Traveling the Sistine Road (of Promise…)

Rehearsals have been underway for Kurt Weill and Franz Werfel’s The Road of Promise for several weeks now.  I can report that the Chorale is in fine voice and really enjoying working with this fascinating piece.  I was trying to think of how to describe it to someone recently, and it was hard to categorize.  It was originally an epic musical in the late 1930s titled The Eternal Road, the origins of which Janet Pascal has chronicled thoroughly here.  From what we’ve learned during the rehearsal process, it was quite possibly the most massive musical ever staged, with seven acres of set pieces, a 100+ person cast, and a length of nearly five hours.   This unwieldiness meant that revivals weren’t likely, so the Kurt Weill Foundation for Music commissioned a shortened version, which is The Road of Promise.

11078082_813690508720931_5446364770332979057_nAs a choral singer, you don’t get the full effect of a piece until you perform it with the orchestra and soloists, and there’s not a recording of this work yet (although there we’ll be: we’re making it!), but here’s what I can tell you.  While it is shorter in terms of time, it doesn’t seem to have lost much in terms of sound.  Weill’s sonic palate was rich and bright in this score, and his phrases are painted in broad strokes.  It’s luscious, even when we only have a piano to sing with; I can only imagine what the orchestra is going to sound like.

The story recounts a number of tales from the Old Testament as a Jewish community huddles fearfully in its synagogue during a pogrom.  Werfel’s lyrics, therefore, have the chorus perform one moment as God’s voice on the wind as he tells Abraham to spare his son, Isaac, and another moment as a choir of trumpeting angels.  Meanwhile, on the ground, you’ll hear us raucously rejoice as we worship the golden calf, pout grumpily as Joseph’s brothers who wish to kill him, and so forth.  It’s gorgeous music that relays profound subject matter, but it’s also quite a lot of fun to listen to.

So as I thought about how to describe it — lush sonic color, Old Testament themes — it occurred to me: this is the musical version of the Sistine Chapel, and I’m not just saying that to be cutesy.  Most operas and oratorios that deal with the same biblical subject matter hone in on a single story to explore in depth, but this work brings as many tales to life as it can in order to tell a much bigger story, which is exactly what the Sistine Chapel does.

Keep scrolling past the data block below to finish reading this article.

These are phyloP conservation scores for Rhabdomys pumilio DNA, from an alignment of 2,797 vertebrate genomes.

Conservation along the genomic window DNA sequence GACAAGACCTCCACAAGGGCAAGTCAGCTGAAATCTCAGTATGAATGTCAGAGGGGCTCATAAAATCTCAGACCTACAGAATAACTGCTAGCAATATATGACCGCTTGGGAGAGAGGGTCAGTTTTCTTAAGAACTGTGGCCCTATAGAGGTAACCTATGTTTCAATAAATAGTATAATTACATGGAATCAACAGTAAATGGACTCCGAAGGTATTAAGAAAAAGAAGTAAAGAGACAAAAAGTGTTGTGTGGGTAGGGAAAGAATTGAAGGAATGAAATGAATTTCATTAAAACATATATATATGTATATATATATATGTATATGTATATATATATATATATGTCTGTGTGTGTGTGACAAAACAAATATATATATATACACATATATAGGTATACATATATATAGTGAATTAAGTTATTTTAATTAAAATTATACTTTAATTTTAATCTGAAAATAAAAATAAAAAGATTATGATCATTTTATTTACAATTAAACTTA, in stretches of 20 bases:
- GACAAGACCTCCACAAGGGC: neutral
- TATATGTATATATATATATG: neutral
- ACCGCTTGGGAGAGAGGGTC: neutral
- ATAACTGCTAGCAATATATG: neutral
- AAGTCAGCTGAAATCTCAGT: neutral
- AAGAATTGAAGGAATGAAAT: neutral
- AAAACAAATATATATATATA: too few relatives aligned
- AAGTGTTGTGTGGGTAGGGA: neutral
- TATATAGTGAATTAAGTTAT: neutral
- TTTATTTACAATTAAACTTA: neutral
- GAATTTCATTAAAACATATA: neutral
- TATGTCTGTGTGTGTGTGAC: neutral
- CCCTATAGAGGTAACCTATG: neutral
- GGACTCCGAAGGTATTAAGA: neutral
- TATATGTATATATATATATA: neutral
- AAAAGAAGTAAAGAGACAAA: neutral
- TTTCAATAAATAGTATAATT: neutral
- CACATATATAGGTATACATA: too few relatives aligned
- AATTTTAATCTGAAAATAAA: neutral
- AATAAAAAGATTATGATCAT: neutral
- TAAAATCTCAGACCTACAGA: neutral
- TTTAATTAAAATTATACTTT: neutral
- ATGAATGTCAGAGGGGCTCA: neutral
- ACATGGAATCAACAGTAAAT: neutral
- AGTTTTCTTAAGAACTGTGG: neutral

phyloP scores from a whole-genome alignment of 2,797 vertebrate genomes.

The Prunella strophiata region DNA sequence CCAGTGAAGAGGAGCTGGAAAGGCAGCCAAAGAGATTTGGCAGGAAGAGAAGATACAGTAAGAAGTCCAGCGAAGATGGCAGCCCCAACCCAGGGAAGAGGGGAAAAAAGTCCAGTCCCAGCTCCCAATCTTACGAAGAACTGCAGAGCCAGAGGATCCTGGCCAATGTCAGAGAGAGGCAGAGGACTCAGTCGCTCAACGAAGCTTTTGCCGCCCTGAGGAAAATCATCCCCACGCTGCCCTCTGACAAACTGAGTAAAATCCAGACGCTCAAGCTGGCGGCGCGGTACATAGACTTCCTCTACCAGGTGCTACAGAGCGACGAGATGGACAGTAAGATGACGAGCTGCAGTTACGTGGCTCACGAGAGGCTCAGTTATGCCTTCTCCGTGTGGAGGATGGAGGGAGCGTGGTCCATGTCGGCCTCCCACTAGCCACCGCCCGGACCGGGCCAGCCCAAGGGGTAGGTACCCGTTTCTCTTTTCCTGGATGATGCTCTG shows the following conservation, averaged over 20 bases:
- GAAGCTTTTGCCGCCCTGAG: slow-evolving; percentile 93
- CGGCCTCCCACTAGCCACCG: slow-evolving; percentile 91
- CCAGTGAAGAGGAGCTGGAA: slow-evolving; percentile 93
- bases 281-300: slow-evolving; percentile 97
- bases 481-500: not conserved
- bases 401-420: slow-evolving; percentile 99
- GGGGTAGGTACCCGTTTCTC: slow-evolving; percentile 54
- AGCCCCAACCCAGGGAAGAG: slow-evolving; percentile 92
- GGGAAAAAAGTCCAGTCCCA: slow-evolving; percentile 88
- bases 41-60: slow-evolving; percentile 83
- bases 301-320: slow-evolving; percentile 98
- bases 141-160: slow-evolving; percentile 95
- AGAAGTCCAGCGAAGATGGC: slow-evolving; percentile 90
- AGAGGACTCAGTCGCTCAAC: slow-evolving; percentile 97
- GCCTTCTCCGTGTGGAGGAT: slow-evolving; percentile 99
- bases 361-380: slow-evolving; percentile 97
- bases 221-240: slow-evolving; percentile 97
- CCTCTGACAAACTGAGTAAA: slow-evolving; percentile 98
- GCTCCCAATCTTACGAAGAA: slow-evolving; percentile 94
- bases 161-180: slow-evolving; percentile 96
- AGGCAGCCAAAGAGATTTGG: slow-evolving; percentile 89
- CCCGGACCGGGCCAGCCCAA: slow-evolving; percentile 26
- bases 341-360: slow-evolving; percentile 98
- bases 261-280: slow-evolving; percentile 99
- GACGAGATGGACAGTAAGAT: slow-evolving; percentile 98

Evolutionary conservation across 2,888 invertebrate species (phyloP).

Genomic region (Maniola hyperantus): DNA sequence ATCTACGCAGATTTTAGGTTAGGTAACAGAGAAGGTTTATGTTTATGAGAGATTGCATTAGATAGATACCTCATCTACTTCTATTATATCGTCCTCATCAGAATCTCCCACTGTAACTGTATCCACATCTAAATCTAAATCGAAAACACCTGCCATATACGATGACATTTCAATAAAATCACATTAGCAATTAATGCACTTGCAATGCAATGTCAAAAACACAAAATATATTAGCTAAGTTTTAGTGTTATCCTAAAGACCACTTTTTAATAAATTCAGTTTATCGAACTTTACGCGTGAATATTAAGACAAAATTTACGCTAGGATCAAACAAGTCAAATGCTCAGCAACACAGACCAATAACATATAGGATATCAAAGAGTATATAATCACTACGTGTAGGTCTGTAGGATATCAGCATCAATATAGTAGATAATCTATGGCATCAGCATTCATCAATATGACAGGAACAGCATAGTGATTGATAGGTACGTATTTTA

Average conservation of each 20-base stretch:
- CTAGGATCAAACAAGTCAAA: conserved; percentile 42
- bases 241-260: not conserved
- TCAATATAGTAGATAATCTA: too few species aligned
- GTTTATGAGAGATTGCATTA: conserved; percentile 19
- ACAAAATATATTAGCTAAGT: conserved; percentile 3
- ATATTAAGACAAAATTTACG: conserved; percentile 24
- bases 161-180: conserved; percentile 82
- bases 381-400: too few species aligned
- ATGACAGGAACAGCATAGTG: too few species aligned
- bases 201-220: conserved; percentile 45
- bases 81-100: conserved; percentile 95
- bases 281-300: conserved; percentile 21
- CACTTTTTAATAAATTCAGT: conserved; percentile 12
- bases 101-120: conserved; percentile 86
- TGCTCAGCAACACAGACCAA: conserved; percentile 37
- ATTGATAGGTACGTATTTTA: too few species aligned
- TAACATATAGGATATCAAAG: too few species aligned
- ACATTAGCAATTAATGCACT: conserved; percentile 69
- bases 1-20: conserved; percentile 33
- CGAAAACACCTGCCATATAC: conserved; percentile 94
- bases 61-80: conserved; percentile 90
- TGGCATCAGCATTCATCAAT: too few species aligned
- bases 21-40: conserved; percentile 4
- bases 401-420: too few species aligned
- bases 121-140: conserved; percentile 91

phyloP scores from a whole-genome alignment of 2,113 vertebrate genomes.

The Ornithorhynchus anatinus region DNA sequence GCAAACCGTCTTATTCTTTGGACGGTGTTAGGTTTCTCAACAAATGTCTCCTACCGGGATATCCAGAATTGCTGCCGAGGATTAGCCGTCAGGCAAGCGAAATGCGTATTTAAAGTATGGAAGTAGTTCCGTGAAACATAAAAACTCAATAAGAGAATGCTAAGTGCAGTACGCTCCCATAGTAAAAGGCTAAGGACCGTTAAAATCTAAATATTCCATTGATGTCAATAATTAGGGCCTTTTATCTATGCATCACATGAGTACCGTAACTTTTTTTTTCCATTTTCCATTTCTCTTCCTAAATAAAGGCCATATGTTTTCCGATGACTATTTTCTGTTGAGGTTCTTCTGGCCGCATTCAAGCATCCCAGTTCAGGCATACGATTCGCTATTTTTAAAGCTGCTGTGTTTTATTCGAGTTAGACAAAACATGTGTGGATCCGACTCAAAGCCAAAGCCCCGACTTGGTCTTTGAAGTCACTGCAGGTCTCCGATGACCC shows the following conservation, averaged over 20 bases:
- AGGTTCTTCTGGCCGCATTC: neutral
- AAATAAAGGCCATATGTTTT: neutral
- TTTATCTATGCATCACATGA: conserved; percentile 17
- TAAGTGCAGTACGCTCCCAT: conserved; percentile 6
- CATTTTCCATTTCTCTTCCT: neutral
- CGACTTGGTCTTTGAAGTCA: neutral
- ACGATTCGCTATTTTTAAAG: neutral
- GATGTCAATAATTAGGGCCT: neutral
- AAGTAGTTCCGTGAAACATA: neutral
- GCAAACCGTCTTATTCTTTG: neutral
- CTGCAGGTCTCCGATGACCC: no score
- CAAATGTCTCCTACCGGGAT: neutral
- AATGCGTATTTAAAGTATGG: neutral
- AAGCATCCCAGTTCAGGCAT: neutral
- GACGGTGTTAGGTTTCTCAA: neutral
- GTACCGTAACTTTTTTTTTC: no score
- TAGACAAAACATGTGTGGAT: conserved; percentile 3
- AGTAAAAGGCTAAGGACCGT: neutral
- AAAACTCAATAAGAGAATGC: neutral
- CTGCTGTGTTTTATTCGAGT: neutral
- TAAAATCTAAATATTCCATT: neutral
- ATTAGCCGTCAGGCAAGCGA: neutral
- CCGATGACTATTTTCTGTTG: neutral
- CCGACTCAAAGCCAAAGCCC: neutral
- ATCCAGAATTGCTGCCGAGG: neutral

So there you go.  I don’t know if anyone has ever described a musical work as ‘Sistine,’ but that’s what The Road of Promise is:

Huge. Breathtaking. Demanding. Gorgeous.

 

(AND tickets are still available!  May 6th and 7th at Carnegie Hall!)

Defiant Requiem, 3/9/15

Defiant Requiem graphic 450px

Please read this excellent post on the Defiant Requiem from Janet Pascal, my colleague from the Collegiate Chorale.  The Defiant Requiem presents Verdi’s Requiem in a way that honors the lives and courage of the chorus in the Terezín concentration camp led by Rafael Schächter; by doing so it allows today’s audience to contemplate the salvific power of music and art in a time marked by unbridled cruelty.  In Janet’s words:

…[The] Verdi Requiem is simply a magnificent and emotionally fulfilling work. All of us who sing in The Chorale know how singing such a masterpiece can fulfill a need that runs as deep as hunger or grief. And what we get from the music can only be a pale reflection of what it had to offer people in such extreme and desperate need. The pianist Edith Steiner-Kraus, who survived the camp, explained this to [Defiant Requiem conductor] Murry Sidlin in words that cannot be bettered: “We had returned to the source of the music—we were so far inside the genesis of the music that we were at Verdi’s table. . . .You’ll never understand, or get close, to what music truly meant to each of us as a sustaining power and as a way of using our skills to inspire—beyond criticism—beyond any superficial evaluation—we were music.”

The performance will be on Monday, March 9th, at the Lincoln Center (Avery Fisher Hall).  Tickets are still available.

 

*The image belongs to the Defiant Requiem Foundation.